The latest National Survey for Wales [i] shows that 65.2% of residents agreed or strongly agreed that Conwy County Borough Council provides quality services. This was the highest level of satisfaction of all 22 Local Authorities in Wales. Denbighshire residents also agree that their council services are better than the Welsh average (ranked 5highest in Wales at 59.3%). Individual Council services also regularly undertake customer satisfaction surveys, and they are improving analysis of complaints so that they can continue to make the services the local authorities provide better and more responsive.
However, the National Survey also suggests that the Councils needs to improve their communications and engagement strategies, as:
only 44.2% of respondents in Conwy CB and 44.4% in Denbighshire thought their Council was good at letting people know how it is performing, (Welsh average = 37.2%)
only 23.5% of respondents in Conwy CB and 19.6% in Denbighshire felt they could influence decisions affecting their local area (Welsh average = 21.0%)
50.2% of respondents in Conwy CB and 51.1% in Denbighshire would like more information on their Council’s performance (Welsh average = 52.0%)[ii]
44.7% of respondents in Conwy CB and 48.9% in Denbighshire would like to be more involved in decisions affecting the local area (Welsh average = 49.3%)
With a score of 6.5 out of 10, Betsi Cadwaladr University Health Board has a slightly higher than average satisfaction with the health service than the Wales average (6.3). However the National Survey also shows:
only 39.4% of respondents feel they are kept informed about the local health services’ performance (Welsh average = 40.0%)
only 12.6% of respondents felt they could influence decisions affecting their local health services (Welsh average = 13.8%)
51.4% of respondents would like more information on local health services’ performance (Welsh average = 48.5%)
42.1% of respondents would like to be more involved in decisions made by local health services (Welsh average = 39.6%)
[i] National Survey for Wales 2014/15, Welsh Government [ii] National Survey for Wales 2013/14, Welsh Government
Compared to 2012/13, the latest figures for local authorities show:
an improvement for Conwy CB in those who agree that the local authority provides high quality services of over 5 percentage points. For Denbighshire the proportion stayed about the same (Welsh change – decrease of nearly 4 percentage points).
an very slight improvement for Conwy CB in those who agree that the local authority is good at letting people know how it is performing of less than 1 percentage point. For Denbighshire the proportion fell by nearly 13 percentage points (Welsh change – decrease of nearly 4 percentage points)
in Conwy CB, a decline of about one percentage point in those who felt they influence decisions affecting their local area. The decline was more marked in Denbighshire – falling from 30.3% to only 19.6% (Welsh change – fall of almost 4 percentage points)
Compared to 2012/13, the latest figures for Betsi Cadwaladr University Health Board show:
no change in the overall satisfaction score (Welsh change – decrease of 0.1 point out of ten in the same period).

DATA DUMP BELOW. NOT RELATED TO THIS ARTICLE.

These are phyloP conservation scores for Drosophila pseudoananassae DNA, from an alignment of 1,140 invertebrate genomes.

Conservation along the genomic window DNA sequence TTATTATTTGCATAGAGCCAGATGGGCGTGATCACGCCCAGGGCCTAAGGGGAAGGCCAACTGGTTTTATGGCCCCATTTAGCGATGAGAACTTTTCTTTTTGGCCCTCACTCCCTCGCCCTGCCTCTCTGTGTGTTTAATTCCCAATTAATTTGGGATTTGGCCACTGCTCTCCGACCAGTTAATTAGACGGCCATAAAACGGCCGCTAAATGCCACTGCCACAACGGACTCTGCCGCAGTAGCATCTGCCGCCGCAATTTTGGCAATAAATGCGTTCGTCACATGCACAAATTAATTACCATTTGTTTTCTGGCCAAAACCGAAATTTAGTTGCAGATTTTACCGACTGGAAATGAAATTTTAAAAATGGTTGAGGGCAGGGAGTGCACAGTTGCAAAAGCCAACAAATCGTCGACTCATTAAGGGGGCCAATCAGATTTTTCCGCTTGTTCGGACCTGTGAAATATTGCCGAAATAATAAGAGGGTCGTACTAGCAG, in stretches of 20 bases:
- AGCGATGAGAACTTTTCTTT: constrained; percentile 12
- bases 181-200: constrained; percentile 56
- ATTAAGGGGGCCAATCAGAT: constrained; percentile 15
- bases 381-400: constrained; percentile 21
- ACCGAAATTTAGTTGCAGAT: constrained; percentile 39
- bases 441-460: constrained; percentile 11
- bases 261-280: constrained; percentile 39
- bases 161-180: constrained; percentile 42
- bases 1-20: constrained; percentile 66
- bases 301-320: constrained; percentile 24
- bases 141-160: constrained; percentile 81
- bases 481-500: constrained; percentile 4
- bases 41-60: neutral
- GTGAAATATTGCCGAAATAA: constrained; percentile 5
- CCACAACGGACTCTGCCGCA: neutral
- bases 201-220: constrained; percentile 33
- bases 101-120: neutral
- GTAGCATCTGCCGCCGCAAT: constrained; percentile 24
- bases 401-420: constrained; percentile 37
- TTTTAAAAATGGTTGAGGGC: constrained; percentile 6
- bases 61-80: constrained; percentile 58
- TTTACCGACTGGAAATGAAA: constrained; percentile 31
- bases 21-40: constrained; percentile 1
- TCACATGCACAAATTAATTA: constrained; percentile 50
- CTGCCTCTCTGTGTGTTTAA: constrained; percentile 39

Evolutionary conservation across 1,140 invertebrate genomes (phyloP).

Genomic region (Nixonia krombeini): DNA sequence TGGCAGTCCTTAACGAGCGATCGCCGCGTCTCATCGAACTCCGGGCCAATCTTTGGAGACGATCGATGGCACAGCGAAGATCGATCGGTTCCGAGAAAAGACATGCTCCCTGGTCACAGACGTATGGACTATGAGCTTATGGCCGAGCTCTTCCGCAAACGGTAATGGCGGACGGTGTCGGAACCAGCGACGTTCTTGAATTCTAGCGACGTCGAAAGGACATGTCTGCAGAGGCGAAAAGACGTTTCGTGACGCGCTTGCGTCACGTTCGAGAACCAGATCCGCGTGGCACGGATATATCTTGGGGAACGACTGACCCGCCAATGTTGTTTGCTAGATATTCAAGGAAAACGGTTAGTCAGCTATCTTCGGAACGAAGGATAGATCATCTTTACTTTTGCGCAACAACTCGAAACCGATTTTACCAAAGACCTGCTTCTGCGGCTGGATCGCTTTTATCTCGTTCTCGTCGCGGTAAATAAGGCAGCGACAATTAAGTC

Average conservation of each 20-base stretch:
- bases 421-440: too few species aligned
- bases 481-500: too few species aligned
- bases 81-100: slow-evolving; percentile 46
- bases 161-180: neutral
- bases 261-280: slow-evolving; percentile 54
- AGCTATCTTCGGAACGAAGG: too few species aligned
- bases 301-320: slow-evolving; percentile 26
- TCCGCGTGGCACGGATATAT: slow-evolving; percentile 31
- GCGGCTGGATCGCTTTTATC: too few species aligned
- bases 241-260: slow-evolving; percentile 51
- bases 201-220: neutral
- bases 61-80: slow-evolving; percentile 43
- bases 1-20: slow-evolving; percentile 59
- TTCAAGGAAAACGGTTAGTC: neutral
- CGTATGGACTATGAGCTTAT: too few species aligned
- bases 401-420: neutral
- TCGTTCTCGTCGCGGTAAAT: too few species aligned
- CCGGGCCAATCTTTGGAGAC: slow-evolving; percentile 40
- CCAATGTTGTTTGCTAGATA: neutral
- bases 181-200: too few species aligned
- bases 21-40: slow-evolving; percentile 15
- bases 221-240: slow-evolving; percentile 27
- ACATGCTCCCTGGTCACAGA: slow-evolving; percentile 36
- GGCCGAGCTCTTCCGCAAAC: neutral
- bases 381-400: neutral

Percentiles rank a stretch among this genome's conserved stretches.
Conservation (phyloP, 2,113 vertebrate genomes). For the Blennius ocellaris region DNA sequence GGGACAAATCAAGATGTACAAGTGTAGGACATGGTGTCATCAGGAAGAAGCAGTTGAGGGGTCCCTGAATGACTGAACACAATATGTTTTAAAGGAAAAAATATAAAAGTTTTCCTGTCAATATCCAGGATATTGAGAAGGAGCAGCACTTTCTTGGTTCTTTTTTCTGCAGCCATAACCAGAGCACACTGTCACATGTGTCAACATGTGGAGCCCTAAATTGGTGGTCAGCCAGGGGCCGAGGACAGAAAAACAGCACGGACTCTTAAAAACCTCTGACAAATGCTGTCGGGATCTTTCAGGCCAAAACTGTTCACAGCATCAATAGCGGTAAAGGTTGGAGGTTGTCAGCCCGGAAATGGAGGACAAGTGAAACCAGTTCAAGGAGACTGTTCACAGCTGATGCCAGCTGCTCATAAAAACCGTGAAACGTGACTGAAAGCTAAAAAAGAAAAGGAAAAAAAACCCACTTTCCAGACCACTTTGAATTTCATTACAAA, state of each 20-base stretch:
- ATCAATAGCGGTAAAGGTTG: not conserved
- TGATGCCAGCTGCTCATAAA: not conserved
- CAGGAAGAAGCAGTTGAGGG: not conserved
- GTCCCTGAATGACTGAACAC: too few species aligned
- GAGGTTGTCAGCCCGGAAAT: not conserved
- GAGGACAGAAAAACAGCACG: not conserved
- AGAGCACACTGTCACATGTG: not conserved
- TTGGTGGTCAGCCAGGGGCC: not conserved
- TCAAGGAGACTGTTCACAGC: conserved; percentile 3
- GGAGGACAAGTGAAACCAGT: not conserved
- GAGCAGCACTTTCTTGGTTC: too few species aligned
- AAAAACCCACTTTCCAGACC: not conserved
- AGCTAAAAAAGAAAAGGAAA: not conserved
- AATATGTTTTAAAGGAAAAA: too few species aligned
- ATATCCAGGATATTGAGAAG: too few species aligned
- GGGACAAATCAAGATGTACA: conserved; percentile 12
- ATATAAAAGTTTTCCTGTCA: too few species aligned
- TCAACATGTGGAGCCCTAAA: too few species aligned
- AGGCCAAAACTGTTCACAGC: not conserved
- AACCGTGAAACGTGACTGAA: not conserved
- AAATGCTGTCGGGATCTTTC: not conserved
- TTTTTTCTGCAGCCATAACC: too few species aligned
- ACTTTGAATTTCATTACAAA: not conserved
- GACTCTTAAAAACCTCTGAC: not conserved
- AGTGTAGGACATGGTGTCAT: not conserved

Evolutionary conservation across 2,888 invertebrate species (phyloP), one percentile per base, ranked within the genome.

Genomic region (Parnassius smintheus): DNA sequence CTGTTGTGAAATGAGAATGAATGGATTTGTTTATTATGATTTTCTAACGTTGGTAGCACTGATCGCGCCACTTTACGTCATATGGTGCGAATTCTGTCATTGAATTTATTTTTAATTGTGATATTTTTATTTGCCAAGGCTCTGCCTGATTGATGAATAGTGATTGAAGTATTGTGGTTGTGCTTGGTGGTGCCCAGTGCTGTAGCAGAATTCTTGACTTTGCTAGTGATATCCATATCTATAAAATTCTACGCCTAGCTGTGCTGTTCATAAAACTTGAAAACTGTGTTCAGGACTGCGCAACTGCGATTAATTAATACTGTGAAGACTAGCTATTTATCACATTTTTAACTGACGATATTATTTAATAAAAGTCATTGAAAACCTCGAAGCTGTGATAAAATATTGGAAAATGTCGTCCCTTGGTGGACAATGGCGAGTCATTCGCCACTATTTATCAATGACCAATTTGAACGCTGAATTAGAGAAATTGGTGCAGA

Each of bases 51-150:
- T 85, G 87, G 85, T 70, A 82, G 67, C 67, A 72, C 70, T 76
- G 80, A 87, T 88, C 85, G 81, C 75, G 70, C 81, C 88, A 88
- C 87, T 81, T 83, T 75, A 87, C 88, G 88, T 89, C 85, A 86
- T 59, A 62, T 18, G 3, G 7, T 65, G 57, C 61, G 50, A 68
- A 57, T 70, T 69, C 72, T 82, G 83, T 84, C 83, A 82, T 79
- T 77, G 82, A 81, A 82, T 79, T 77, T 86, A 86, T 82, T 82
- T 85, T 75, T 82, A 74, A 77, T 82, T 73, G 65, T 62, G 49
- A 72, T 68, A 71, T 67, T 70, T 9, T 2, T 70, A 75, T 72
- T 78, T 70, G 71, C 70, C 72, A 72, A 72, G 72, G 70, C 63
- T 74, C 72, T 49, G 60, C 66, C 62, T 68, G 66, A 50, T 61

an increase of nearly 14 percentage points in the proportion of respondents who felt they are kept informed about the local health services’ performance (Welsh change – increase of about 18 percentage points).
a decrease of over two percentage points in the proportion of respondents who felt they could influence decisions affecting
Expectations of and demands on public services continue to rise and are expected to increase in coming years. Population continues to grow, people are living longer, and key services are expected to deliver continually improving outcomes.
Healthcare is expected to improve so that medical advances don’t just keep us alive longer, but also enable us to lead healthier lives.
Schools are expected to deliver better education so that our children have the best possible start in life.
Social care demand is rising for older people, both for residential and community based care. Demand is also rising amongst 16-64 age group, particularly for people with learning difficulties and mental health needs.
People want access to services at times that suit work patterns and family/social lives that are increasingly fluid.
Expectations of quality across all public services are rising.
At the same time, public services in Wales face unprecedented financial and resource pressures. Spending cuts in the past have tended to be short term. Austerity measures have now been in place since 2010. The most recent spending projections[iii] show that government austerity policies are set to continue into the 2020s, which will mean a period of over ten years of public spending cuts. Beyond that, the position is uncertain and depends on the state of the economy and the tax and spending policies of future UK Governments, and the impacts of Brexit on national finances.
These pressures will influence people’s opinions of public service, and will need to be mitigated for. This could be done through measures such as promoting self-reliance and independence amongst residents; improving co-production and joined-up delivery of services and support; changing future delivery models, particularly through involving the public in decision making.